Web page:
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+ Hillary Clinton has come out against the Trans-Pacific Partnership, a 12-nation free-trade deal brokered by President Obama. Confusingly, Clinton supported the deal, and the Pacific Rim engagement strategy it’s part of, while she was in office as Obama’s secretary of state. Now her position is that “But based on what I know so far, I can’t support this agreement . . . The risks are too high that, despite our best efforts, they will end up doing more harm than good for hard-working American families whose paychecks have barely budged in years.”
+ Bernie Sanders’ poll numbers are gaining on Hillary’s, especially in California.
+ Hillary Clinton has proposed a series of changes to the nation’s gun laws, with updates including universal background checks, restrictions on gun ownership if one is convicted of domestic violence, and repealing legal immunity for gun manufacturers (which is a real thing! People whose loved ones are killed by guns can’t sue gun manufacturers). Clinton has also supported the reinstatement of the assault weapons ban.
Law & Order
+ In Texas, a law against “desecrating the US or state flag” have been declared unconstitutional.
+ California’s governor has signed the California Fair Pay Act into law, making California the nation that now has the strongest equal pay protections for women in the US. The law gives employees the right to compare their salaries openly without retribution from their employer, and mandates equal pay for “substantially similar work.” It’s actually upsetting that these things are enough to make California the vanguard of equal pay, but here we are!
+ California’s Governor Brown has also signed a bill that prevents any state agency from entering into any contract of $100,000 or more with a company that doesn’t offer equal benefits to employees based on gender identity.
Order in the Court
+ California has officially become the first US state to ban the use of “gay panic” or “trans panic” defenses in court.
“There is absolutely no justification for the use of ‘panic defenses,’” Bonilla said in a statement last month. “Clearly this tactic has been utilized by defendants, unjustly targeting members of the LGBT community, based on damaging stereotypes. With AB 2501, we are moving forward to ensure equality in our courts and making it very clear that discrimination against the LGBT community is intolerable and unacceptable.”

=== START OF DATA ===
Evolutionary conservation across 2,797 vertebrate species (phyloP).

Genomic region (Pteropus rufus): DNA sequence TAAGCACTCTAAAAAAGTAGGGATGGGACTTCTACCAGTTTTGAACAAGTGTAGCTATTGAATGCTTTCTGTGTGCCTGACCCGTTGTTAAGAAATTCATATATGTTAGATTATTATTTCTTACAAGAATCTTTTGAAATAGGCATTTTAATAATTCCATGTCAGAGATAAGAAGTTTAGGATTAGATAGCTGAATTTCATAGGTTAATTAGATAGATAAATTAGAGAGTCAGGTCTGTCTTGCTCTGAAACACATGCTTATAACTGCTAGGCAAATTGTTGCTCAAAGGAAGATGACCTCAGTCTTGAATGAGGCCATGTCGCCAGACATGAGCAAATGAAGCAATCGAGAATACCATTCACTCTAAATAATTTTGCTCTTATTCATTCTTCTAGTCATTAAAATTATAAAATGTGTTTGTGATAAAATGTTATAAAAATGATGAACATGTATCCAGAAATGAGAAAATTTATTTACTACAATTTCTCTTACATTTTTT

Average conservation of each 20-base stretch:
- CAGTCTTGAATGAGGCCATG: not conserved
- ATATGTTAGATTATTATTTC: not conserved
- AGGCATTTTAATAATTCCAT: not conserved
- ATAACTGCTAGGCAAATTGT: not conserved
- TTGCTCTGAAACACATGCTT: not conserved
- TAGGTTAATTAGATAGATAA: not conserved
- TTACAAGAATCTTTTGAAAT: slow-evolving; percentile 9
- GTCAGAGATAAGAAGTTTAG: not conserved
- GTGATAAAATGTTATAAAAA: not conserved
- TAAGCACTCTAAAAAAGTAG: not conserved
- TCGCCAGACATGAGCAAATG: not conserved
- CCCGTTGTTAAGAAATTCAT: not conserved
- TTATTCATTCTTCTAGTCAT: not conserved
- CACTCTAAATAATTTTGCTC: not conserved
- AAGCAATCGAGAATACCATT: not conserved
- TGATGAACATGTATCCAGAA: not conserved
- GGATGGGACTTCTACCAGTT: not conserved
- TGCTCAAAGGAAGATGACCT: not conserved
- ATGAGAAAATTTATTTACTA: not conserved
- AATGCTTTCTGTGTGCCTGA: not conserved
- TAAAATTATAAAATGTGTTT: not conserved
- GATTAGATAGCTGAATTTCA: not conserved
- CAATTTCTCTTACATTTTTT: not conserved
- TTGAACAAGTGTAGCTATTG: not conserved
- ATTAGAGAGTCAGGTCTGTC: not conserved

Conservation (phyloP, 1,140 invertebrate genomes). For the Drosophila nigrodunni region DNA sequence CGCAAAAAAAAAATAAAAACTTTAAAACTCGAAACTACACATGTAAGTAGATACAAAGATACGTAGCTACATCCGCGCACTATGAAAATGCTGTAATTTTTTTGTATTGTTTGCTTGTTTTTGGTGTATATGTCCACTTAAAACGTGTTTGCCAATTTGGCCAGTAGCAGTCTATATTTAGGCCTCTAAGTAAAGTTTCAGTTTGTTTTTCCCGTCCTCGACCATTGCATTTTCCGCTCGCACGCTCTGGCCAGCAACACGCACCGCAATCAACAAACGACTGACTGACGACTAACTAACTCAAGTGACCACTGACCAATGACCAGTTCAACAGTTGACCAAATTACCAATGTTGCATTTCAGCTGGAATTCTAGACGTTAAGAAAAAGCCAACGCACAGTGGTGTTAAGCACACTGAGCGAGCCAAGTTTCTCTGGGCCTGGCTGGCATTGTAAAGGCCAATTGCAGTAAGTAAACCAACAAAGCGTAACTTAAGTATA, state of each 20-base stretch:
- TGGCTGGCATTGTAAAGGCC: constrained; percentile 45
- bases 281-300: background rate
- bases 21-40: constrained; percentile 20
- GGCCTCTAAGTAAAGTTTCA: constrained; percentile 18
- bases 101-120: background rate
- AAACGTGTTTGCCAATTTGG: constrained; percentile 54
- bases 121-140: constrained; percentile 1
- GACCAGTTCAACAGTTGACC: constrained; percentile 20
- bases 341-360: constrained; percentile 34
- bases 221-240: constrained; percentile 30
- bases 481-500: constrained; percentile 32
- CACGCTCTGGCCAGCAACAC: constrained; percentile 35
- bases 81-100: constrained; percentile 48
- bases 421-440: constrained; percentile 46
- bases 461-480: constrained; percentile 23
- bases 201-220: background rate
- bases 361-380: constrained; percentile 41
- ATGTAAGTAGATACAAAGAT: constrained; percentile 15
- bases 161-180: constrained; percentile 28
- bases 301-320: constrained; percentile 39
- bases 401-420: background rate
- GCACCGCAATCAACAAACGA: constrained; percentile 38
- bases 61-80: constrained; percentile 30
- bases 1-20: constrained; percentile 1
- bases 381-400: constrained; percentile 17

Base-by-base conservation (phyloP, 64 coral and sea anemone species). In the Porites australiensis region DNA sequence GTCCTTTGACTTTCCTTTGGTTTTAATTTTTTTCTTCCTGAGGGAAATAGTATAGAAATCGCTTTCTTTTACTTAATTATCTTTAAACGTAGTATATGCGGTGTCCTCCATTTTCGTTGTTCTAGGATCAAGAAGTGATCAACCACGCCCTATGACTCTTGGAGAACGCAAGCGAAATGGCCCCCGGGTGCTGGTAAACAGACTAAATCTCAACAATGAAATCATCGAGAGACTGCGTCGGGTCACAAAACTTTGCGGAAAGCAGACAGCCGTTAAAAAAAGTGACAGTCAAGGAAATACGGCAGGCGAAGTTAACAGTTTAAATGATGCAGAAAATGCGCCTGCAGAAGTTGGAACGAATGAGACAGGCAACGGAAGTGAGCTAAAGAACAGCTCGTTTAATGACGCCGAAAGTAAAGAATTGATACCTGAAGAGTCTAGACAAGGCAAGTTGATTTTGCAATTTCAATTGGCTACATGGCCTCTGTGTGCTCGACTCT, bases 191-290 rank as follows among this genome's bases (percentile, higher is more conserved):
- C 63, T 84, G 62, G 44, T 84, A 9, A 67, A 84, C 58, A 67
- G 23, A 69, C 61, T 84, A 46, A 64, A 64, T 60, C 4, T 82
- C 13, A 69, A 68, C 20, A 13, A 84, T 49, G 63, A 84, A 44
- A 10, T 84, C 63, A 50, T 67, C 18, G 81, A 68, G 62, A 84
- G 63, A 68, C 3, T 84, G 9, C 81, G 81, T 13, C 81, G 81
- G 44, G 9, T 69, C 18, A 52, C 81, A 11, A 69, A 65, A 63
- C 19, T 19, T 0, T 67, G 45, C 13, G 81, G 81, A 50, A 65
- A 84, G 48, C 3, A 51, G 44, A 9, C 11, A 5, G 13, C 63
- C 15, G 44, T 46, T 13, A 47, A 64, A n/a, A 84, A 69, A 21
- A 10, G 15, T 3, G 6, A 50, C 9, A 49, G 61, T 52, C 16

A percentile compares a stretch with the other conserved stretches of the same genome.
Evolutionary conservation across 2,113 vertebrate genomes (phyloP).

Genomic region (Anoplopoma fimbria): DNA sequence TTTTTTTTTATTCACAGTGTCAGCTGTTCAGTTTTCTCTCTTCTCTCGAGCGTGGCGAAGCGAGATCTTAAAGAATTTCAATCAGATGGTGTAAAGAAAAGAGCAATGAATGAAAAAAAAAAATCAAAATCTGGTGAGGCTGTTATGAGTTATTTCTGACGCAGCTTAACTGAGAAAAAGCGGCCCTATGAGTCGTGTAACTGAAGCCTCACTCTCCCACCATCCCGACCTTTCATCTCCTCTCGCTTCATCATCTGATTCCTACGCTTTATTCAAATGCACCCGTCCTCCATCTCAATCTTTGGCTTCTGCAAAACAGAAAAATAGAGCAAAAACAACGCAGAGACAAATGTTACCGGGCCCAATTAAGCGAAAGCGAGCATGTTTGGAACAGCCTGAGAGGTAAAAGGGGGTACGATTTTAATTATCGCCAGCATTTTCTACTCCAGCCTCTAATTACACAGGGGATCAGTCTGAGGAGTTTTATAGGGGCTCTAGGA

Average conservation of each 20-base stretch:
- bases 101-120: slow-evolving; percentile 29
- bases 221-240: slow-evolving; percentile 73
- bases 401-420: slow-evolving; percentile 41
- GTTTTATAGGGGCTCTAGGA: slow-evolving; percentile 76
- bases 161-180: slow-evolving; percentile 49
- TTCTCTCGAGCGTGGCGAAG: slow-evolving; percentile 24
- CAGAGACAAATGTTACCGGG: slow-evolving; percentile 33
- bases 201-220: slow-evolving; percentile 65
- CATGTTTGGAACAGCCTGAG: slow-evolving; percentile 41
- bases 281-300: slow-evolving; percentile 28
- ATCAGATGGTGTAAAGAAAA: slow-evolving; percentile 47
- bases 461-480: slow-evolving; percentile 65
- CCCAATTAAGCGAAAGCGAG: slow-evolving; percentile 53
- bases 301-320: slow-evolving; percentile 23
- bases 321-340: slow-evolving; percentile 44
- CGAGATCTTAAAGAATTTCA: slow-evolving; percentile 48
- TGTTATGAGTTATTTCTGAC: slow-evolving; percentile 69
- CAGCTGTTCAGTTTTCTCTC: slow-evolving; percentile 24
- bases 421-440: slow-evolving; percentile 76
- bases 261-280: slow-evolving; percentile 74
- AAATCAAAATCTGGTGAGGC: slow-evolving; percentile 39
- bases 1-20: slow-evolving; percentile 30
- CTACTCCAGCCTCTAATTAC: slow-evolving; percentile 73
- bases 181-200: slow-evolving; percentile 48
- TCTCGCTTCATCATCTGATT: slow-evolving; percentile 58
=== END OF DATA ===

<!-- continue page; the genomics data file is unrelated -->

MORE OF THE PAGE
+ Latino business owners in Milwaukee have been receiving racist hate mail. The owner of Fiesta Salon and Spa says “This is sending a really bad message and it really makes me feel very, very unsafe.”
+ Tennessee, like several other US states, has implemented a program that drug tests recipients of welfare aid depending upon their answers to required survey questions. Their first year of testing found less than 0.2% of welfare recipients were using drugs, and spent (at a wildly conservative estimate) about $200 per drug test.
+ The Republican-controlled House of Representatives has created a new panel to investigate Planned Parenthood. Phew! Glad someone’s on top of that. Was worried there weren’t enough panels in the mix.
+ The Atlantic has a piece on Alan Chambers, and his take on the rise and fall of “ex-gay” in America.
+ The Vatican is holding a synod on the family, and a press officer has said that “several bishops raised the need for new language and a new approach to gay Catholics,” calling gay people “our sons and daughters.”
+ An anti-vaccination group, Safe Minds, funded a study that attempted to link vaccines with autism and now frustrated that while results from a study trial seemed as though they might suggest a link, when the study was expanded and run according to proper methodological standards, no link between vaccines and autism was found.
+ A new poll finds that a full 81% of 18-35 year old Americans support a pathway to citizenship for undocumented immigrants who have children or arrived to the US as children, and 78% believe in birthright citizenship. Those numbers rise to 91% and 86% respectively when looking only at 18-21 year olds.
+ A 12-year-old black boy in Glendale, Ohio was suspended for “staring at” a white girl in his class. The kids say that they were having a staring contest at the time. The boy’s parents have filed to have the suspension overturned, but a judge has refused.
+ In a story that’s still developing, a Doctors Without Borders facility in Kunduz, Afghanistan, was bombed by US forces. Doctors Without Borders says that even aside from the loss of life in the bombing itself, the incident has left tens of thousands of Afghans without access to medical care. Obama reportedly called DWB International President Joanne Liu and offered “a heartfelt apology.”
+ The plainclothes police officer who assaulted tennis great James Blake because he allegedly mistook him for a suspect in a case is being charged with excessive force, and could be suspended or dismissed.